This `relatively peaceful discussion', as the Russian historians described it, prompted by the limited release of archival materials dealing with the crisis of 1941, was rudely interrupted in 1992 by the appearance in Russia of a literary bombshell, Viktor Suvorov's `nonfantastical tale' Ledokhod, previously published in English (though with much less impact) as Icebreaker: Who Started the Second World War? in 1990. V. Rezun, better known as Suvorov, had earlier defected to the UK from Soviet Military Intelligence, the GRU, subsequently embarking on a literary career. An instant best-seller in Russia, the book divided both the academic community and the Russian public at large. Suvorov's succes de scandale turned official, received wisdom on its head, arguing that it was Stalin who intended to attack in 1941 (on July 6th, to be precise), and that what Hitler launched against Russia in June 1941 was a `preventive war' designed to forestall Stalin. At the very least, Suvorov went a long way to relieve Nazi Germany of a significant portion of responsibility for bringing about the Soviet-German war. A preliminary version of Suvorov's thesis had appeared in Britain as early as 1985 in the June issue of the Royal United Services Journal, only to be rebutted immediately by Gabriel Gorodetsky of Tel Aviv university in the same journal. The book that followed is a skilful and highly plausible piece of work. It utilised a wide range of Soviet military memoirs and open-access military publications, giving it more than a patina of respectability, conveying the impression (but not the substance) of drawing on actual archives. The underlying thesis is deliberately sensational. Suvorov asserted that, like Hitler, Stalin was bent on world domination -- his chosen method, the transformation of the Second World War into a revolutionary war. It was Hitler who acted as the `icebreaker for the revolution', clearing the way for Stalin's `war of liberation' in Europe and ultimately the world. Hitler's vanquishing of the Western democracies suited Stalin perfectly. Hitler's criminality conferred yet another boon, permitting Stalin to assume the moral mantle of `liberator of Europe' at the appropriate time. If the reaction to Icebreaker in Anglo-American historical circles was tepid, the response to the German edition, Der Eisbrecher: Hitler in Stalins Kalkul, published in Stuttgart in 1989, caused a minor sensation, a forerunner of what would take place in Russia. A number of German historians avidly seized on the `red herring' -- in a literal and figurative sense -- of `preventative war' in the east. The resurrection and revitalisation of this version of events, first elaborated by Joseph Goebbels in June 1941, came at a singular juncture in the highly charged debate on how to deal with German history and the period of National Socialism. If indeed there was substance to Stalin's aggressive plan to `liberate' Western Europe, then Hitler's decision to invade Russia should no longer be regarded as in terms of strategic folly, ideological compulsion or naked aggression, but rather as a justifiable preventative attack to deflect not only a threat to Germany, but to Western civilisation at large.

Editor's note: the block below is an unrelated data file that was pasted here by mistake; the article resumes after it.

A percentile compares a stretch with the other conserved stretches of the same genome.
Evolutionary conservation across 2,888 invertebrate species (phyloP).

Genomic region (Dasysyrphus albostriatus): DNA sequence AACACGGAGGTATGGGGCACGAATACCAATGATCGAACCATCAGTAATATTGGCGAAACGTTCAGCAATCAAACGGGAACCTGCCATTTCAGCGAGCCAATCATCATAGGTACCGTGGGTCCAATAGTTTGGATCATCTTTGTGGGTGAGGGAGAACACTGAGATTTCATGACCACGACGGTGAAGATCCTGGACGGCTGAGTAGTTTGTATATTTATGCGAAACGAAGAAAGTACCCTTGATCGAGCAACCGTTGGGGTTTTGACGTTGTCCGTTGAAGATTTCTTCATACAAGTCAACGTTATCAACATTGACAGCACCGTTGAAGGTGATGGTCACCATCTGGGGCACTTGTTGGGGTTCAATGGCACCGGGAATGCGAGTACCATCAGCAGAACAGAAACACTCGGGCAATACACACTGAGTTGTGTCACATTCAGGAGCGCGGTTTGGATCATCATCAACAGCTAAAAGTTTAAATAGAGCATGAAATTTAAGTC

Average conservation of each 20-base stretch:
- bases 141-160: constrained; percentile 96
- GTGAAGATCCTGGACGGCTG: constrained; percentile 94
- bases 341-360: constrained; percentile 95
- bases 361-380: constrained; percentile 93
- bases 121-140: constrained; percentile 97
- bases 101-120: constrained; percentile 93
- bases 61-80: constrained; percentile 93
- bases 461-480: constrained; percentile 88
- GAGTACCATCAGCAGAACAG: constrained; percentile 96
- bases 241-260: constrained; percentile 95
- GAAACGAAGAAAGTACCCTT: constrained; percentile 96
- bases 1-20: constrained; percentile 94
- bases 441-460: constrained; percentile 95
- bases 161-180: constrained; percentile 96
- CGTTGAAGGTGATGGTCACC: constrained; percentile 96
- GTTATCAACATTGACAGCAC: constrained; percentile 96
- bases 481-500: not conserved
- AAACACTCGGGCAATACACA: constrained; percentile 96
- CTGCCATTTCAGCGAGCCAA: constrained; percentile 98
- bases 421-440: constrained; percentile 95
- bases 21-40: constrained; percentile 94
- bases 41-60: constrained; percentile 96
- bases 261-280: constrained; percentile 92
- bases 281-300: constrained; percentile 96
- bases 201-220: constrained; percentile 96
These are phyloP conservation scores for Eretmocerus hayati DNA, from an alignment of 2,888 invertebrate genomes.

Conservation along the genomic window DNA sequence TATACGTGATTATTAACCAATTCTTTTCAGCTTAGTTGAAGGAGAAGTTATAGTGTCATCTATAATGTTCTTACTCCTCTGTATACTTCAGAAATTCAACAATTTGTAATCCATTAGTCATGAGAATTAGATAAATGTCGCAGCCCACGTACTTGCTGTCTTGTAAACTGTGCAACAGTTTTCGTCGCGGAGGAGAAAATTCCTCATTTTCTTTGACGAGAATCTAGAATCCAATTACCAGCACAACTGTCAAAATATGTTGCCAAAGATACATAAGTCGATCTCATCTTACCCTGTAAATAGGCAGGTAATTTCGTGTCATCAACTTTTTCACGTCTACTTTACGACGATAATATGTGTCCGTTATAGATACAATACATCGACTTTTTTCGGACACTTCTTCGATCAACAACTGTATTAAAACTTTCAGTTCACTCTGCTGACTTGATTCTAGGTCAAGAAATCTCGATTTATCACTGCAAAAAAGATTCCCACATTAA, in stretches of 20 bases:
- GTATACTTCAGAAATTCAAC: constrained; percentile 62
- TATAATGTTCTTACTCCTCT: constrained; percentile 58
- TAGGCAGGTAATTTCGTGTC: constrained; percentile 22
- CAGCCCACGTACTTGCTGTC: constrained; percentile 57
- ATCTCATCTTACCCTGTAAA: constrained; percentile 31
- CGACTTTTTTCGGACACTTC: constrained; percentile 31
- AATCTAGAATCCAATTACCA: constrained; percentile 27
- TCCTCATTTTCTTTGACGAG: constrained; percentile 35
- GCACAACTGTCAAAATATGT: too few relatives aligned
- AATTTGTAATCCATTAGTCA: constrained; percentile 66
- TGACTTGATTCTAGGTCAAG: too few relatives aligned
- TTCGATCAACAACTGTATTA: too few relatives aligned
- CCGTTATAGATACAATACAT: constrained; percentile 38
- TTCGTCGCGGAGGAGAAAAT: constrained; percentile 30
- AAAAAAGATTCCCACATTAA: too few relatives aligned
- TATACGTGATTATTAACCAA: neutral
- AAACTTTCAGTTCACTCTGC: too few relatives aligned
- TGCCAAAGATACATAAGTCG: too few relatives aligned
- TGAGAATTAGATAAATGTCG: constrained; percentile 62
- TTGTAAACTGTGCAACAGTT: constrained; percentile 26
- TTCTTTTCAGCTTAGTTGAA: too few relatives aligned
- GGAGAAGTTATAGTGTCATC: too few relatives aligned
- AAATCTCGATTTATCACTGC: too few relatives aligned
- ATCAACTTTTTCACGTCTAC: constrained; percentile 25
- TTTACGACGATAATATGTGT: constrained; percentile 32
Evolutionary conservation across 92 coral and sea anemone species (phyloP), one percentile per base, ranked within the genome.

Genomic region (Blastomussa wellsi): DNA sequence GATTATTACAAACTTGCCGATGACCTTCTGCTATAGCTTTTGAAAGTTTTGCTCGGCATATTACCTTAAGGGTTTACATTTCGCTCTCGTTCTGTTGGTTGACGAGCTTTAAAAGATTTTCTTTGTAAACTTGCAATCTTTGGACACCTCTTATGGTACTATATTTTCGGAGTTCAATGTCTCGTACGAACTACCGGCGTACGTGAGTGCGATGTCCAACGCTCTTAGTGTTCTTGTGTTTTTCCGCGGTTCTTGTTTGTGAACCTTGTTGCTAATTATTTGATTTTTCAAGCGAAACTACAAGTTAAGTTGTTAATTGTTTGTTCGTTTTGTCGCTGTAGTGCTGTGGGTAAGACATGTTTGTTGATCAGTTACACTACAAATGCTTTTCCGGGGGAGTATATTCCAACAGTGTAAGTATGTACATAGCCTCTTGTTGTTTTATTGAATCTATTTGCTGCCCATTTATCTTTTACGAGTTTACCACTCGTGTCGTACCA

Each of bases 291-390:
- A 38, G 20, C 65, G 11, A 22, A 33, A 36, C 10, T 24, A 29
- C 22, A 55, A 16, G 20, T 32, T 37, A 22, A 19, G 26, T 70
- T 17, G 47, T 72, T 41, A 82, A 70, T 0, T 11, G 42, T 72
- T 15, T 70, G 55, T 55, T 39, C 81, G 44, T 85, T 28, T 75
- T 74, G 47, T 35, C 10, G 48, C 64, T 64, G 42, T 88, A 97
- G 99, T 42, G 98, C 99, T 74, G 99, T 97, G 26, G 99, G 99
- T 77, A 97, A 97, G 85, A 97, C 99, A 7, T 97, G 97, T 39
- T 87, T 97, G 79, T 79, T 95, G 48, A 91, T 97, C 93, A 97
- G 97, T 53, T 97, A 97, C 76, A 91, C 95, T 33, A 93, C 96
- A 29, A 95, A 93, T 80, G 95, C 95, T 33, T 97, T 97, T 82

The story grew with the telling, engendering a historiography all of its own. Ernst Topitsch's Stalin's War, (1987) a `radical new theory of the Second World War', argued that the war was essentially a Soviet attack on the Western democracies. R.C. Raack's Stalin's Drive to the West 19381945 (1995) attributed to Stalin a plan for war in Europe which preceded Hitler's aggressive designs. But protracted war, exhausting the participants and fomenting proletarian revolution, did not ensue. France collapsed precipitately, Hitler turned east and caught Stalin unprepared, having neglected Soviet defences in favour of preparations for attack. Conversely `The Attack on the Soviet Union', Volume IV of Germany and the Second World War (English-language edition 1998), made short shrift of this insistence on Soviet offensive intention. For the concept of `preventative war' to stick, it had to be demonstrated that Germany was being directly threatened by the Red Army. The German high command was aware of the Red Army's capability, and even disparaged it, but there was little evidence to support the thesis of German fear of Soviet offensive intent. As late as June 1941, Colonel-General Halder described Soviet deployment as `rein defensiv', dismissing the idea of any major Red Army offensive as `nonsense'. He was even sceptical of Hitler's concern about a Soviet thrust towards the Romanian oil fields. What really concerned Hitler was not Soviet aggression, but Soviet concessions to Germany, which could frustrate his own grand design, depriving him of a pretext to attack. In Germany, Icebreaker revived and energised a long-standing controversy about responsibility for the Soviet-German war, providing those who sought it with the convenient alibi that Stalin and his circle were responsible for the war. The effect of this in Russia, coupled with the collapse of the Soviet Union, was to pose a direct challenge to fifty years of the `official' Soviet version of the Great Patriotic War, carefully cleansed and riddled with 'blank spots', of which the most blatant obscured the immediate pre-war period, the Nazi-Soviet Pact and the military catastrophe of June 1941. Suvorov added fuel to the fire with a further volume, M-Day (1994), enlarging on his original argument, by which time a furious controversy was raging in Russia, with the question `Did Stalin plan offensive war against Hitler?' at its heart. Generous spirits might accord a degree of credibility to Suvorov's interpretation of Stalin's strategic design before June 1940, but the fall of France wrought havoc with the Soviet leader's plans and equally demolishes Suvorov's theory of his intent. `The Germans will now turn on us, they will eat us alive' was Stalin's frantic comment. There was no longer any prospect of protracted war in the west leading to the mutual exhaustion of the belligerents, no royal road to a revolutionary Europe. Germany was no longer tied down in the west. The situation now brought Russia face to face with Germany.